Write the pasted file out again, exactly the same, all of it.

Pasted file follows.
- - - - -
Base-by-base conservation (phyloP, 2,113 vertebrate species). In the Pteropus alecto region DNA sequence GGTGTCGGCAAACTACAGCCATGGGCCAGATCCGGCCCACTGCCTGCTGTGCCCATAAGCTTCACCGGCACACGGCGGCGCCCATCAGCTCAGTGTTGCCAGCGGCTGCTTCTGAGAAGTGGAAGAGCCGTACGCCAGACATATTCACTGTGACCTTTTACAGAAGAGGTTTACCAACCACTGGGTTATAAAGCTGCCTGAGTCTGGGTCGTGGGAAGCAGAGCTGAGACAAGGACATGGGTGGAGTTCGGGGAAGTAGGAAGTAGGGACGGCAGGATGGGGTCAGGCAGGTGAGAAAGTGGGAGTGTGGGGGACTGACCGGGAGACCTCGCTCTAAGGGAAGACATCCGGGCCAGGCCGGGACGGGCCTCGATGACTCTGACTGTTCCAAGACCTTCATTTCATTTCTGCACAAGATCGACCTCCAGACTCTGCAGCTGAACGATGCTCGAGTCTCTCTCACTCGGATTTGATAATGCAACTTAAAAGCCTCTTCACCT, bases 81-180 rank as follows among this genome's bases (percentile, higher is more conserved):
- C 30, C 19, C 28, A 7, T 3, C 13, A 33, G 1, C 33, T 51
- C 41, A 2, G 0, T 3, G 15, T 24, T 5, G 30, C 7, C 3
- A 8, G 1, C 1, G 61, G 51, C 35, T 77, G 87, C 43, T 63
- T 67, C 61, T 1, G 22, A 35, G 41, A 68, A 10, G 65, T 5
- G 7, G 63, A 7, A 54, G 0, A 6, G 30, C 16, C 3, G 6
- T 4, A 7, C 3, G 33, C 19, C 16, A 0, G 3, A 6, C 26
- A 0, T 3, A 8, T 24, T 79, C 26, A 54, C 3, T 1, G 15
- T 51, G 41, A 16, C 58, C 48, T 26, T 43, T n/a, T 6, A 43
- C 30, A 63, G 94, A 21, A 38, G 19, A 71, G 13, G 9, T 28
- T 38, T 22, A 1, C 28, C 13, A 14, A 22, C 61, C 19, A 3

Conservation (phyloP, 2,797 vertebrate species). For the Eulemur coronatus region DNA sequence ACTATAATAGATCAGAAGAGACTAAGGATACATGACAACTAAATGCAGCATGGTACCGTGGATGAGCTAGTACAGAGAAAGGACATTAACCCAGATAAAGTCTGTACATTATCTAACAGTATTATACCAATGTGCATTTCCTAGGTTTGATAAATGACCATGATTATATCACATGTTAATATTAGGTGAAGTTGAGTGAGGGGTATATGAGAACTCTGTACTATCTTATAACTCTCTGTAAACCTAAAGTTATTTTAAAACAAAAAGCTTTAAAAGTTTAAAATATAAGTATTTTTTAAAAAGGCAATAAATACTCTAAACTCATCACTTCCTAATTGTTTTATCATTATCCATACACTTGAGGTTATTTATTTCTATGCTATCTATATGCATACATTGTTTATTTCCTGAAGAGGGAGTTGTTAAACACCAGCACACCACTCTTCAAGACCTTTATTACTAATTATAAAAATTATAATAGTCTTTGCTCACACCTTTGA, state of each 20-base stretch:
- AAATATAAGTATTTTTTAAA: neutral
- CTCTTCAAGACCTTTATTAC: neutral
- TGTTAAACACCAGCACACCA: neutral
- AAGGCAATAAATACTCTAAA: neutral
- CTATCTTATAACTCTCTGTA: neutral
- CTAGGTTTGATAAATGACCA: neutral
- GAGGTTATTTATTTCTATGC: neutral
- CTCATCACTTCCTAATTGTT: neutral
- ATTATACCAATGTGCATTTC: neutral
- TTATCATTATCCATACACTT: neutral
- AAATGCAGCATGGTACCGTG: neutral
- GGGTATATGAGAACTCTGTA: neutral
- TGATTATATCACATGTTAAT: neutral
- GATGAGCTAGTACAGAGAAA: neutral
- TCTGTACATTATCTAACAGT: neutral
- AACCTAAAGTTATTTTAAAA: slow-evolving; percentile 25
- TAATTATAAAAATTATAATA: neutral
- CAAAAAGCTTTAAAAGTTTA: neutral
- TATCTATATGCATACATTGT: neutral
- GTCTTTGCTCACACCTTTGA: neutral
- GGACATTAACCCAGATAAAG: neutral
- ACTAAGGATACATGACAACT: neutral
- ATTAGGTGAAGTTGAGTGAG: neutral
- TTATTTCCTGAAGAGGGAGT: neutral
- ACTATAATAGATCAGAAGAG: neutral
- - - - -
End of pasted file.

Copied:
Base-by-base conservation (phyloP, 2,113 vertebrate species). In the Pteropus alecto region DNA sequence GGTGTCGGCAAACTACAGCCATGGGCCAGATCCGGCCCACTGCCTGCTGTGCCCATAAGCTTCACCGGCACACGGCGGCGCCCATCAGCTCAGTGTTGCCAGCGGCTGCTTCTGAGAAGTGGAAGAGCCGTACGCCAGACATATTCACTGTGACCTTTTACAGAAGAGGTTTACCAACCACTGGGTTATAAAGCTGCCTGAGTCTGGGTCGTGGGAAGCAGAGCTGAGACAAGGACATGGGTGGAGTTCGGGGAAGTAGGAAGTAGGGACGGCAGGATGGGGTCAGGCAGGTGAGAAAGTGGGAGTGTGGGGGACTGACCGGGAGACCTCGCTCTAAGGGAAGACATCCGGGCCAGGCCGGGACGGGCCTCGATGACTCTGACTGTTCCAAGACCTTCATTTCATTTCTGCACAAGATCGACCTCCAGACTCTGCAGCTGAACGATGCTCGAGTCTCTCTCACTCGGATTTGATAATGCAACTTAAAAGCCTCTTCACCT, bases 81-180 rank as follows among this genome's bases (percentile, higher is more conserved):
- C 30, C 19, C 28, A 7, T 3, C 13, A 33, G 1, C 33, T 51
- C 41, A 2, G 0, T 3, G 15, T 24, T 5, G 30, C 7, C 3
- A 8, G 1, C 1, G 61, G 51, C 35, T 77, G 87, C 43, T 63
- T 67, C 61, T 1, G 22, A 35, G 41, A 68, A 10, G 65, T 5
- G 7, G 63, A 7, A 54, G 0, A 6, G 30, C 16, C 3, G 6
- T 4, A 7, C 3, G 33, C 19, C 16, A 0, G 3, A 6, C 26
- A 0, T 3, A 8, T 24, T 79, C 26, A 54, C 3, T 1, G 15
- T 51, G 41, A 16, C 58, C 48, T 26, T 43, T n/a, T 6, A 43
- C 30, A 63, G 94, A 21, A 38, G 19, A 71, G 13, G 9, T 28
- T 38, T 22, A 1, C 28, C 13, A 14, A 22, C 61, C 19, A 3

Conservation (phyloP, 2,797 vertebrate species). For the Eulemur coronatus region DNA sequence ACTATAATAGATCAGAAGAGACTAAGGATACATGACAACTAAATGCAGCATGGTACCGTGGATGAGCTAGTACAGAGAAAGGACATTAACCCAGATAAAGTCTGTACATTATCTAACAGTATTATACCAATGTGCATTTCCTAGGTTTGATAAATGACCATGATTATATCACATGTTAATATTAGGTGAAGTTGAGTGAGGGGTATATGAGAACTCTGTACTATCTTATAACTCTCTGTAAACCTAAAGTTATTTTAAAACAAAAAGCTTTAAAAGTTTAAAATATAAGTATTTTTTAAAAAGGCAATAAATACTCTAAACTCATCACTTCCTAATTGTTTTATCATTATCCATACACTTGAGGTTATTTATTTCTATGCTATCTATATGCATACATTGTTTATTTCCTGAAGAGGGAGTTGTTAAACACCAGCACACCACTCTTCAAGACCTTTATTACTAATTATAAAAATTATAATAGTCTTTGCTCACACCTTTGA, state of each 20-base stretch:
- AAATATAAGTATTTTTTAAA: neutral
- CTCTTCAAGACCTTTATTAC: neutral
- TGTTAAACACCAGCACACCA: neutral
- AAGGCAATAAATACTCTAAA: neutral
- CTATCTTATAACTCTCTGTA: neutral
- CTAGGTTTGATAAATGACCA: neutral
- GAGGTTATTTATTTCTATGC: neutral
- CTCATCACTTCCTAATTGTT: neutral
- ATTATACCAATGTGCATTTC: neutral
- TTATCATTATCCATACACTT: neutral
- AAATGCAGCATGGTACCGTG: neutral
- GGGTATATGAGAACTCTGTA: neutral
- TGATTATATCACATGTTAAT: neutral
- GATGAGCTAGTACAGAGAAA: neutral
- TCTGTACATTATCTAACAGT: neutral
- AACCTAAAGTTATTTTAAAA: slow-evolving; percentile 25
- TAATTATAAAAATTATAATA: neutral
- CAAAAAGCTTTAAAAGTTTA: neutral
- TATCTATATGCATACATTGT: neutral
- GTCTTTGCTCACACCTTTGA: neutral
- GGACATTAACCCAGATAAAG: neutral
- ACTAAGGATACATGACAACT: neutral
- ATTAGGTGAAGTTGAGTGAG: neutral
- TTATTTCCTGAAGAGGGAGT: neutral
- ACTATAATAGATCAGAAGAG: neutral